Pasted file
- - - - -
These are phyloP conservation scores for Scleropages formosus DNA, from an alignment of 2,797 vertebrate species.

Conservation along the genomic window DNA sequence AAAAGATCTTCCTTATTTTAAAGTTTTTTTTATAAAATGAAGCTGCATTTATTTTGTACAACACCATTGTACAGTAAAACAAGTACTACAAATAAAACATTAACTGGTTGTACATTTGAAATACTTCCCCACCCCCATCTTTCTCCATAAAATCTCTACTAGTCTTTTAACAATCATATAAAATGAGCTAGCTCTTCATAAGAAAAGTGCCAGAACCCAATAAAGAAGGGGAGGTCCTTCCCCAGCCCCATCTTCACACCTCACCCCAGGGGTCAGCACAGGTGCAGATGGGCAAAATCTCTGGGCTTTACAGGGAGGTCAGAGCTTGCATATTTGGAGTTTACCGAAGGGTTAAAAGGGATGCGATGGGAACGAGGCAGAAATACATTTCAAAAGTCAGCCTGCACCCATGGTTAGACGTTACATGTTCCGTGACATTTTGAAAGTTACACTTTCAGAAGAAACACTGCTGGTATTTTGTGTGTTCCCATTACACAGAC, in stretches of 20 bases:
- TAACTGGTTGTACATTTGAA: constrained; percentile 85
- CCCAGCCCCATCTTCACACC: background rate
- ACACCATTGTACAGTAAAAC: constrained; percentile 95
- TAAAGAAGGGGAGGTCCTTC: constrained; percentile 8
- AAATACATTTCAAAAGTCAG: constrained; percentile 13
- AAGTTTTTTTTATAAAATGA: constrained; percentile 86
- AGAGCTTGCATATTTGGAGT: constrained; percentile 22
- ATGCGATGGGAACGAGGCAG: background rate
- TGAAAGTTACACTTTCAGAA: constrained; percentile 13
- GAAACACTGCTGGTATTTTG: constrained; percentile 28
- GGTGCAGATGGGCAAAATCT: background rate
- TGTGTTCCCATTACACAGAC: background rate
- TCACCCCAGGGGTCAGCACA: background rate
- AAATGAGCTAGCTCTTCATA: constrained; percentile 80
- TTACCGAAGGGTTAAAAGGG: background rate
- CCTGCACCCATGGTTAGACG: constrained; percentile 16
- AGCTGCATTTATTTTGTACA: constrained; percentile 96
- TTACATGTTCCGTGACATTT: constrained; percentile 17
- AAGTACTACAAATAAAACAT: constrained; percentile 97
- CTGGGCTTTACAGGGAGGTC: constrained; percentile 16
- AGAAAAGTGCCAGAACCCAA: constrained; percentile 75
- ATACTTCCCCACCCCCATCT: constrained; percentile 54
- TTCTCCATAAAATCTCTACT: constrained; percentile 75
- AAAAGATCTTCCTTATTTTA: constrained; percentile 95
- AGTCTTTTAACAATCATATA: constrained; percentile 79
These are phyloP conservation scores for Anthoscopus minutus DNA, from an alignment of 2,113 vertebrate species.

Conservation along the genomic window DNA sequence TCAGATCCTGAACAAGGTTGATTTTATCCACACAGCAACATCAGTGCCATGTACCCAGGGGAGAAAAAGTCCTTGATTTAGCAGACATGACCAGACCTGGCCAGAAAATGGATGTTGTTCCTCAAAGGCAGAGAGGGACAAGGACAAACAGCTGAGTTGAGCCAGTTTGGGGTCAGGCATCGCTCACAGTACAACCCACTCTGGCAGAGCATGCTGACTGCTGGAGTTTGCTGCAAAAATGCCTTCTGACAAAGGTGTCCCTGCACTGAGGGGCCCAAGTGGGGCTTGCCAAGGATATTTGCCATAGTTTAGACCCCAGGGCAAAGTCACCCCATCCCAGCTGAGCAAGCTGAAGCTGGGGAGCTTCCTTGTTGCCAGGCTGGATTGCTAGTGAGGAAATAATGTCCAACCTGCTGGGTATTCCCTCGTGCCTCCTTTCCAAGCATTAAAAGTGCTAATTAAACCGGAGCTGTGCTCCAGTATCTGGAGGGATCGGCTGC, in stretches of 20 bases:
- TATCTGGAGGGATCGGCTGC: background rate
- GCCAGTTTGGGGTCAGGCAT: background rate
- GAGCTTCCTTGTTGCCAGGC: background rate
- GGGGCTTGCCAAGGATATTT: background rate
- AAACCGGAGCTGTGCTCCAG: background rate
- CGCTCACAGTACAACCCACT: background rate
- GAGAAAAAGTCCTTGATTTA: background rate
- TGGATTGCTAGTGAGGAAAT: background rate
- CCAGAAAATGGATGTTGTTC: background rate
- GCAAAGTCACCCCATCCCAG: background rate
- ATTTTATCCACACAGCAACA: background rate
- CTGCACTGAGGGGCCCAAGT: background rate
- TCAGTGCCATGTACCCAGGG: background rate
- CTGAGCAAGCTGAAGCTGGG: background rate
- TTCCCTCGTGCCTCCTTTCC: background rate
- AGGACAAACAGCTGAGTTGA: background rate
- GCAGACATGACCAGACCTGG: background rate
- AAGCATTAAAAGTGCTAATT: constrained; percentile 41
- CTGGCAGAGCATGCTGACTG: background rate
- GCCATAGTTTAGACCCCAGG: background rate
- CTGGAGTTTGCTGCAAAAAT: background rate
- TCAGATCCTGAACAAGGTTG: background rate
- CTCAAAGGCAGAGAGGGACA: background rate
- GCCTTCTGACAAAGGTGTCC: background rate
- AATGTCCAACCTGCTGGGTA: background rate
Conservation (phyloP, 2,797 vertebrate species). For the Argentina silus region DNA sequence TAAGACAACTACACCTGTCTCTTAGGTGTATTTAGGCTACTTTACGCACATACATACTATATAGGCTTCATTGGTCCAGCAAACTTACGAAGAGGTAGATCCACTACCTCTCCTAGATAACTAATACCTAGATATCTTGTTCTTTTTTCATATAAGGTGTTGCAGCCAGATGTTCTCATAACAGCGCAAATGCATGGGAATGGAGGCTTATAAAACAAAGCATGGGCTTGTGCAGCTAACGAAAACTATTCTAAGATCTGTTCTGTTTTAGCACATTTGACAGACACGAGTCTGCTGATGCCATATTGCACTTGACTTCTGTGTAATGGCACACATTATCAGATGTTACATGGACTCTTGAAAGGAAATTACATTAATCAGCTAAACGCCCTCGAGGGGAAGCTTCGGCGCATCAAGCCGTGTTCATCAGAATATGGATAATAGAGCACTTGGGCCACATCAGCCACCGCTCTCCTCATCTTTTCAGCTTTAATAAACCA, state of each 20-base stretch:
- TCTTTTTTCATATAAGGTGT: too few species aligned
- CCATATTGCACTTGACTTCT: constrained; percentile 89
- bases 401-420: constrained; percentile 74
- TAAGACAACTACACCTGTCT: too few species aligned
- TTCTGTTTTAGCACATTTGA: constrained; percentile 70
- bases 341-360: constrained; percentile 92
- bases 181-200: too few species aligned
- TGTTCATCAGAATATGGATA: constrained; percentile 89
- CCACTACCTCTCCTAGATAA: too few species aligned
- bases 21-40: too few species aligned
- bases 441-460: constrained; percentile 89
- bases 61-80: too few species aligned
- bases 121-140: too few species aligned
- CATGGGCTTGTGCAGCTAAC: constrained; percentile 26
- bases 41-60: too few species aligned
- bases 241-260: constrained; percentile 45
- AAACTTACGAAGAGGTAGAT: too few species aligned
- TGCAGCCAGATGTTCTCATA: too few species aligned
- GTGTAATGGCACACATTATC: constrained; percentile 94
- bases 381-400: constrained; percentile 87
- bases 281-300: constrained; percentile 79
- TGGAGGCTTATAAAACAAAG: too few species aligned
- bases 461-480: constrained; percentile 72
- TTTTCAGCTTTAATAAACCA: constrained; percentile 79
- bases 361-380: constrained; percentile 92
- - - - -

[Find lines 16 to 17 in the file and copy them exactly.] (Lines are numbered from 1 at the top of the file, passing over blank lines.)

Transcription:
- AAATGAGCTAGCTCTTCATA: constrained; percentile 80
- TTACCGAAGGGTTAAAAGGG: background rate